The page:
In its case against home decor manufacturer MCS, Switzerland-based shipping line MSC has questioned the conflicting requirements of US and Swiss law over documents required for ‘discovery’

Last year’s complaint by MCS to the US Federal Maritime Commission (FMC) included claims that MSC and Cosco had acted illegally by colluding with other lines and not meeting their contractual responsibilities. It has since withdrawn the claims of collusion.

Cosco has settled with MCS, but MSC said it would vigorously defend itself against the shipper’s claims.

The shipping line had been required to send documents relating to the complaint by 29 August, however, it failed to supply the ‘discovery’ documents, according to the FMC and, instead, filed a motion on 26 August for an extension. Then, on 6 September, it suggested that providing the necessary evidence would breach Swiss law.

As a result of MSC’s failure to produce the documentary evidence, MCS has called for a default ruling against the line.

The shipping line argues that it needs more time, to work with the FMC and Swiss authorities so it can abide by the law in both jurisdictions.

According to MSC: “By its terms, the judge’s order concerns a discovery dispute and not the merits of the case. Swiss law prevents MSC from producing certain documents without proper authorisation from the Swiss authorities.”

Furthermore, the carrier argued: “MSC does not believe there is a basis for a default judgment and has filed, on 22 September, a response to the judge’s most recent order.”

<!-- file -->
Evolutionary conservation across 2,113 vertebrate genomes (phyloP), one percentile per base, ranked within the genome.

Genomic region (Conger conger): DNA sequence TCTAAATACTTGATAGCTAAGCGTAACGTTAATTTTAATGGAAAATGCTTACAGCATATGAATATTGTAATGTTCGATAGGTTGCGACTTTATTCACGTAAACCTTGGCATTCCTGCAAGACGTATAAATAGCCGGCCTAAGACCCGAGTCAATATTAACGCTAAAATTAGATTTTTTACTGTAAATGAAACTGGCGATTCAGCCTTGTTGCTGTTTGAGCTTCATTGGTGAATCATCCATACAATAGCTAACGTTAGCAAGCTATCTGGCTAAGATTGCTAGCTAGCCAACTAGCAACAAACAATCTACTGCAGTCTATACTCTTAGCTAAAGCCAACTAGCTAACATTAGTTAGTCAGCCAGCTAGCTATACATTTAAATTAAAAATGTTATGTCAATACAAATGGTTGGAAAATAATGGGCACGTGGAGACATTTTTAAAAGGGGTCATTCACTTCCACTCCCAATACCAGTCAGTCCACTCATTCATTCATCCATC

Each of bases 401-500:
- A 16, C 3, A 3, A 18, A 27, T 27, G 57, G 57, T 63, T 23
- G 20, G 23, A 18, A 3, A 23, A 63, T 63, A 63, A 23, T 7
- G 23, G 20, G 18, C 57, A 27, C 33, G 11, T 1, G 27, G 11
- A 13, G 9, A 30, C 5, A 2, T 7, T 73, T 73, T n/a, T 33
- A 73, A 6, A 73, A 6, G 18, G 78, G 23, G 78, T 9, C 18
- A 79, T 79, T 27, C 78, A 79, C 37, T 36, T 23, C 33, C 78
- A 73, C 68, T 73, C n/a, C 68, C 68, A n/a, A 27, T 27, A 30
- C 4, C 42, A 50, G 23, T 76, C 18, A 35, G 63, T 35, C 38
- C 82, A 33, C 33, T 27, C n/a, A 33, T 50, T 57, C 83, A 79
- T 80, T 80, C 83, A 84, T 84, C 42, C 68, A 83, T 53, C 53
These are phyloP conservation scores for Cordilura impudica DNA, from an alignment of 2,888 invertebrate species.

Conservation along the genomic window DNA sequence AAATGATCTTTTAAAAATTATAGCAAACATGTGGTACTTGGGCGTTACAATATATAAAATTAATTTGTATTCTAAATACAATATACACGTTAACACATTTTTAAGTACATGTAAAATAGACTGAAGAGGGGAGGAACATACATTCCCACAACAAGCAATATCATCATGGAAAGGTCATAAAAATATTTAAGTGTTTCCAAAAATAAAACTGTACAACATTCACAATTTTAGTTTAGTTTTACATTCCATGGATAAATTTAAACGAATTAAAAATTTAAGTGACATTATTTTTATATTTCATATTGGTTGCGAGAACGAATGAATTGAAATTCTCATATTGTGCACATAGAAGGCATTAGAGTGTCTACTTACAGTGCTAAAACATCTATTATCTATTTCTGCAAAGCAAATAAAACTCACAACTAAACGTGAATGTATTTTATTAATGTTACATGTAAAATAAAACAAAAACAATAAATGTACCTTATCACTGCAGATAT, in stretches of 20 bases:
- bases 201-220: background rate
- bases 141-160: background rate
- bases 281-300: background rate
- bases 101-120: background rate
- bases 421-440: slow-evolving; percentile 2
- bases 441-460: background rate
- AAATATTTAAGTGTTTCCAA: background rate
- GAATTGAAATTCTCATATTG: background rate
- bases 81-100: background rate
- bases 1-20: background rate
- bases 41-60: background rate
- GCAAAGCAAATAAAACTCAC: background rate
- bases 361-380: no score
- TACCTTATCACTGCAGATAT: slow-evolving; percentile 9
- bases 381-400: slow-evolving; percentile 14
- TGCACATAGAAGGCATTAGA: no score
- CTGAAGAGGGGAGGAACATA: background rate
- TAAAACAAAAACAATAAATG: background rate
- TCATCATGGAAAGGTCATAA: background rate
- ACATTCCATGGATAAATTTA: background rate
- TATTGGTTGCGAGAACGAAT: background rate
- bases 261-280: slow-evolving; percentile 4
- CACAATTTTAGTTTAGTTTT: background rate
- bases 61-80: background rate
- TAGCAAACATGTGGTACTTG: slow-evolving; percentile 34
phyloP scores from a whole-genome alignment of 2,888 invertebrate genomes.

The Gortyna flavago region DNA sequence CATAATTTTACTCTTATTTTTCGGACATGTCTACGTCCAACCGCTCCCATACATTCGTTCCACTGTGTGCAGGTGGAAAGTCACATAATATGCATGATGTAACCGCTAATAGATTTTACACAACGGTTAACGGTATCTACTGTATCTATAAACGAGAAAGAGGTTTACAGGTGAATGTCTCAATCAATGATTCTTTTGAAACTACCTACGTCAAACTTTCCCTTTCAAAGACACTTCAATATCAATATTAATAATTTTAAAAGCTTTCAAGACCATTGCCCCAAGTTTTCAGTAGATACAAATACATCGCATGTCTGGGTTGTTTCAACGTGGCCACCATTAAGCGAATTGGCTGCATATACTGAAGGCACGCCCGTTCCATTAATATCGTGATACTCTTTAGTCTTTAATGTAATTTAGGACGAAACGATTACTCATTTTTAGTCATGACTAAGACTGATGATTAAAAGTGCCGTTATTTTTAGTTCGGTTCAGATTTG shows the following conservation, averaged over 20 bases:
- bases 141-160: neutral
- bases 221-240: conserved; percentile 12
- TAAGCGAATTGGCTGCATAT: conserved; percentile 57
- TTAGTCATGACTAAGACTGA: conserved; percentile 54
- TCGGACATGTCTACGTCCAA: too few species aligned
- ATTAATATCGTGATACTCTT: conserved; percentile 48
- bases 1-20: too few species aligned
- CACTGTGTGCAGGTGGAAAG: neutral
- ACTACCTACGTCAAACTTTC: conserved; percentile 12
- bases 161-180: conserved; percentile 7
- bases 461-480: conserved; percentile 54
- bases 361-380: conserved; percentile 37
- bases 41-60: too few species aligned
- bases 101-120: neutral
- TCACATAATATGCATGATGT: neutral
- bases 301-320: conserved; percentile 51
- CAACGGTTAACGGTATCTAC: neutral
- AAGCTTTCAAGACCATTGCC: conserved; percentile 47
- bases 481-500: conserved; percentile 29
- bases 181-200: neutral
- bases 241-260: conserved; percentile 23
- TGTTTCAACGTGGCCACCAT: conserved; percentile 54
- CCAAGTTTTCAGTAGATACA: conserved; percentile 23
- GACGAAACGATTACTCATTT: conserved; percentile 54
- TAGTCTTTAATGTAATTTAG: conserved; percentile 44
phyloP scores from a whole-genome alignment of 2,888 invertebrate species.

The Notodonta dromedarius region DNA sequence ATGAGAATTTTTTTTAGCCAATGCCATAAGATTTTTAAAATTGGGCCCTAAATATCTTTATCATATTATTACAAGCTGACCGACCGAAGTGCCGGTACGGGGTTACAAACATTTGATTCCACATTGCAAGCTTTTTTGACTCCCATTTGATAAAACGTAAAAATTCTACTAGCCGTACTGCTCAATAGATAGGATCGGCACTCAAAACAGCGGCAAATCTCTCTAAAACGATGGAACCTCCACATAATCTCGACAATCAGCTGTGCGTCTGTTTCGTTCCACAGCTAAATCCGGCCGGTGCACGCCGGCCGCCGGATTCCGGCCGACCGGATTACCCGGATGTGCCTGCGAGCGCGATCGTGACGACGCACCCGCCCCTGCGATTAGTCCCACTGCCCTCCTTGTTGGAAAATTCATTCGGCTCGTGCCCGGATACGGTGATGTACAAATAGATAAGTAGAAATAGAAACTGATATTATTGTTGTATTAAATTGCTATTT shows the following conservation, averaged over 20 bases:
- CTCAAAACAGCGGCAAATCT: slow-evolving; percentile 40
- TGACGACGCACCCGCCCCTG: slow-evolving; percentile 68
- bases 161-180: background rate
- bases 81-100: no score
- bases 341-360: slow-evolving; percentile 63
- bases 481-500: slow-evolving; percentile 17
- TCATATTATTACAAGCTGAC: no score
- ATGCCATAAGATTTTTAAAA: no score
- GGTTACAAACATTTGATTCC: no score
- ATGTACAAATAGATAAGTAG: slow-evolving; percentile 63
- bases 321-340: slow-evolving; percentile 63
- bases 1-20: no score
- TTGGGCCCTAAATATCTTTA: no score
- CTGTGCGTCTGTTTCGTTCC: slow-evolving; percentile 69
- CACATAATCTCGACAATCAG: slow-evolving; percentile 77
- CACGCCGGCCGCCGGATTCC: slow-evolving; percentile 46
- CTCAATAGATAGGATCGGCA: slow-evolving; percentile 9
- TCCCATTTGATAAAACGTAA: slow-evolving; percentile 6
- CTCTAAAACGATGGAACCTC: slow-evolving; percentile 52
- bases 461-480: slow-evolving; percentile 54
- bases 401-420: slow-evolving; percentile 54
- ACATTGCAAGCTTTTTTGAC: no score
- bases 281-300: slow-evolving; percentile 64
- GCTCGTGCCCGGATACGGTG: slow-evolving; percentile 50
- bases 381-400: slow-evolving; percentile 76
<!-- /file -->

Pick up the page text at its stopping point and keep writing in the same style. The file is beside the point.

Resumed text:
MSC added: “This is a contractual dispute; there are no claims of collusion. MCS Industries entirely abandoned all of its unsupported claims of collusion when it amended its complaint last year. The claims that MSC did not meet its contractual obligations are likewise meritless.

“MSC has investigated the matter and has concluded that MCS Industries’ difficulties with its cargo bookings arose from errors and communication issues between MCS Industries and third-party intermediaries, and not from any wrongdoing by MSC. Accordingly, MSC will continue to defend this case vigorously.”

But MCS rejected the line’s response and added: “The respondent continues to argue, despite rulings to the contrary in this proceeding that, due to Swiss legal requirements, it cannot produce the discovery ordered in the 8 December 2021 motion to compel and the 29 July 2022 order requiring production of discovery, and that the Swiss court’s decision that its intervention is not necessary was in error.

Furthermore, MCS believes, the line’s “failure to comply with its discovery obligations are a crisis of its own making”.

The case continues.

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